DIY: How to Use Hair Chalk

Girl with brown curly hair and purple teal hair chalk streaks

I’m a total dye-o-phobe. Nary a middle school spritz of Sun-In has touched these dark brown locks, and most of the time I’m comfortable with that. But I’ll admit that watching celebs like Nicki Minaj, Lauren Conrad and Kelly Osbourne play with pastels—mint! bubblegum! lavender!—in the technicolor hair craze has made me jealous… which is why I was beyond excited when tumblr discovered hair chalk for me. Washable, inexpensive, easy-to-use hair color that wouldn’t bring my oops-I-dyed-my-hair-green-forever nightmares to life—and works on dark hair? Too good to be true. But it’s not, and I’m gong to show you how to do it.

You will need:

  1. Hair chalk.
  2. A curling iron or hair straightener.
  3. Hair spray.

Step 1: Choose your hair chalk

I bought these sea foam and fuscha hair chalk balls from Urban Outfitters for $5 each.

I bought these sea foam and fuchsia hair chalk balls from Urban Outfitters for $5 each.

There are tons of brave souls on the Internet using soft chalk pastels that they bought at the art store on their hair, and taking great pics of their artistry to prove it. But there’s a reason that actual pastel artists wear ventilators while they work—this stuff contains incredibly toxic ingredients like cadmium and lead and, because it crumbles into such a fine dust and you’re putting it in your hair, is very easy to breathe in. As cool as the idea of rainbow lungs is, please spring for non-toxic, cosmetics-grade hair chalk. There are tons of options available, including this set of 24 different colors.

[ See: 35 Cool Hair Color Ideas to Try This Year ]

Step 2: Wash your hair and skip product

You want the chalk to adhere to your naked hair, without oily or waxy products getting in the way. Probably don’t try hair chalking in your best silk blouse, because it’s a bit of a messy production. (It dusted easily off my shirt, though.)

Step 3: Wet the section of hair you want to color

Wetting the hair first intensifies the chalk’s pigment, so blondes can skip this step. For an elegant effect, work with pieces from the inside rather than the top layer of hair, and chalk only the bottom section of hair so that the strands of color peek out when you move.

Applying hair chalk to hair and then styling with a curling iron

Smooth the chalk onto the hair and seal with a heated styling tool.

Step 4: Smooth the chalk onto the area you want to color

Build the color to your desired effect, twisting the hair as you go to evenly coat the section. The directions on my hair chalk said to “massage” it onto the hair, which not only sounds luxurious but keeps you from working with a heavy hand and getting chalk all over your shirt (sort of hard to avoid actually).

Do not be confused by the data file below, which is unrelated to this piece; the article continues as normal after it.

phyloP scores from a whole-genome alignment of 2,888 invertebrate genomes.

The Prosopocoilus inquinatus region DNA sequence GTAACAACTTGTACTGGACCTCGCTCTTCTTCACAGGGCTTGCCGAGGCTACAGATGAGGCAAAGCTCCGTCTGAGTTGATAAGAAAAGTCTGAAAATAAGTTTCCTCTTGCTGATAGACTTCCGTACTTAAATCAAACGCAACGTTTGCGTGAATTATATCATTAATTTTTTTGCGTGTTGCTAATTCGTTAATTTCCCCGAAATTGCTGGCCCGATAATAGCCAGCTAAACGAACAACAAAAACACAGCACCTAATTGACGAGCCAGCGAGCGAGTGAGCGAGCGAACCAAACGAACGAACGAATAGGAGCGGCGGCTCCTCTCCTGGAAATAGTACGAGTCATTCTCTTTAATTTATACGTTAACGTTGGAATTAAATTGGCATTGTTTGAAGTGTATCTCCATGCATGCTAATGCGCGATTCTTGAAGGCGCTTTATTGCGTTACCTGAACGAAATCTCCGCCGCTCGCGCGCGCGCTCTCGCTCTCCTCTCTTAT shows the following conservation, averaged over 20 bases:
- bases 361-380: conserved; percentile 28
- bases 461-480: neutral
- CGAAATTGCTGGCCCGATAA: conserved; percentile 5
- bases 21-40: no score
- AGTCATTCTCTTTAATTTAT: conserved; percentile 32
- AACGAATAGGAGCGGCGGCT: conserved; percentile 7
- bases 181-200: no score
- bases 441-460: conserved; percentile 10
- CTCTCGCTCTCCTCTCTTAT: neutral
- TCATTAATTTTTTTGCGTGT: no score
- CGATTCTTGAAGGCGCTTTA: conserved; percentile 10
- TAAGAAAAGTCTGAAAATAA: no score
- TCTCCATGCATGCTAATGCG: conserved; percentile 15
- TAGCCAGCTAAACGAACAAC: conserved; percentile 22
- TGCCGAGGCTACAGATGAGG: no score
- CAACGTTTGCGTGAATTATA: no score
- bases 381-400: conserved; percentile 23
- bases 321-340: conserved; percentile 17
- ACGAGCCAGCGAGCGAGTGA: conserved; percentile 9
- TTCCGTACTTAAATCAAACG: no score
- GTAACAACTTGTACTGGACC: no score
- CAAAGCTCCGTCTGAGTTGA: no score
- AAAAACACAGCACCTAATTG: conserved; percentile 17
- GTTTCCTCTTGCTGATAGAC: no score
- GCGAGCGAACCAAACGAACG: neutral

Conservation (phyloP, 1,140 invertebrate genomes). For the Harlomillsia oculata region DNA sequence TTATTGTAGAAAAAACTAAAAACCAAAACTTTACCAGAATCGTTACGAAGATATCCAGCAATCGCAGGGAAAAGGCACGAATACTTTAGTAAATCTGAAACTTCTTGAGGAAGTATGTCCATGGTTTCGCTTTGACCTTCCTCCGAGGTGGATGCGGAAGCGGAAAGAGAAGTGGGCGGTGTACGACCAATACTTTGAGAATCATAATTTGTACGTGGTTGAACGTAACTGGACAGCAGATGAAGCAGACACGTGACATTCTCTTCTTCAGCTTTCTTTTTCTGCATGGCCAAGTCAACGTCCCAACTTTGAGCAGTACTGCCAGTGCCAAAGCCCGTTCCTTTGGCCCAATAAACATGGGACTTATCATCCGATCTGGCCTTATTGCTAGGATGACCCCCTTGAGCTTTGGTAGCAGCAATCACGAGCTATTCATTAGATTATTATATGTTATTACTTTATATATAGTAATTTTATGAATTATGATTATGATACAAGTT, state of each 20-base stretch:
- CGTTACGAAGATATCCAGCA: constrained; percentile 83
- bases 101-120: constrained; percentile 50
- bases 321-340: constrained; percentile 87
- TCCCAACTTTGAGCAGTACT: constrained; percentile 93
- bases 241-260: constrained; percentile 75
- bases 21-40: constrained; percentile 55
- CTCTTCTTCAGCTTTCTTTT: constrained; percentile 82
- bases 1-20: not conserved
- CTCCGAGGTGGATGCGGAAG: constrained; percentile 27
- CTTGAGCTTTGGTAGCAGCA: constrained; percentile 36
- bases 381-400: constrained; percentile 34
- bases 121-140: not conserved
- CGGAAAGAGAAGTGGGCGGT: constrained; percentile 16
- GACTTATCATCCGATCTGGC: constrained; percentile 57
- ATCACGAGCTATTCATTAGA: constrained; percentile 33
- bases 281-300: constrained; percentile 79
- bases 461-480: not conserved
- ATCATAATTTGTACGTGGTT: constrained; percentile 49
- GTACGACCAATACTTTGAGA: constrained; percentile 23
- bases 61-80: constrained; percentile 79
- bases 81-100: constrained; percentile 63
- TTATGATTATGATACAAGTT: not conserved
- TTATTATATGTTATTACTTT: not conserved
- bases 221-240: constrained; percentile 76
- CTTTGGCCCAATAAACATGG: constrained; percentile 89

Step 5: Seal in the hair chalk

(And smooth over the bedraggled Rasta effect that rubbing the chalk gave to my hair) by styling with a curling iron or hair straightener. You might not want to use your favorite, super-expensive styling tool because some color will get onto it, but it easily washed off my non-super-expensive curling iron with water.

Step 6: Spritz on some hairspray to seal the deal


Give your head a good shake to release loose dust so that you don’t have a rainbow halo surrounding you all day, but be warned that aggressive brushing or combing will diminish the brightness of your results.

Step 7: Play around!

Use different gradients of the same color to create an ombre look from root to tip. Weave multi-colored strands into a fishtail brand or punky updo. Match your hair to your mani.


The fine print: Hair chalk will suck the moisture out of your hair, so definitely deep condition when you remove it. Blondes may need to use a clarifying shampoo to get all of the color out. And you should probably do this before bed unless you want to end up with a pillow that looks like the Care Bears slept on it. My foray into hair chalking was at the beach where it was a bit windier than average, but I found that the color definitely fades over time. The look will be punchier on those with lighter hair, but I actually liked the subtle, ‘Is she or isn’t she?’ pastel tint that I ended up with.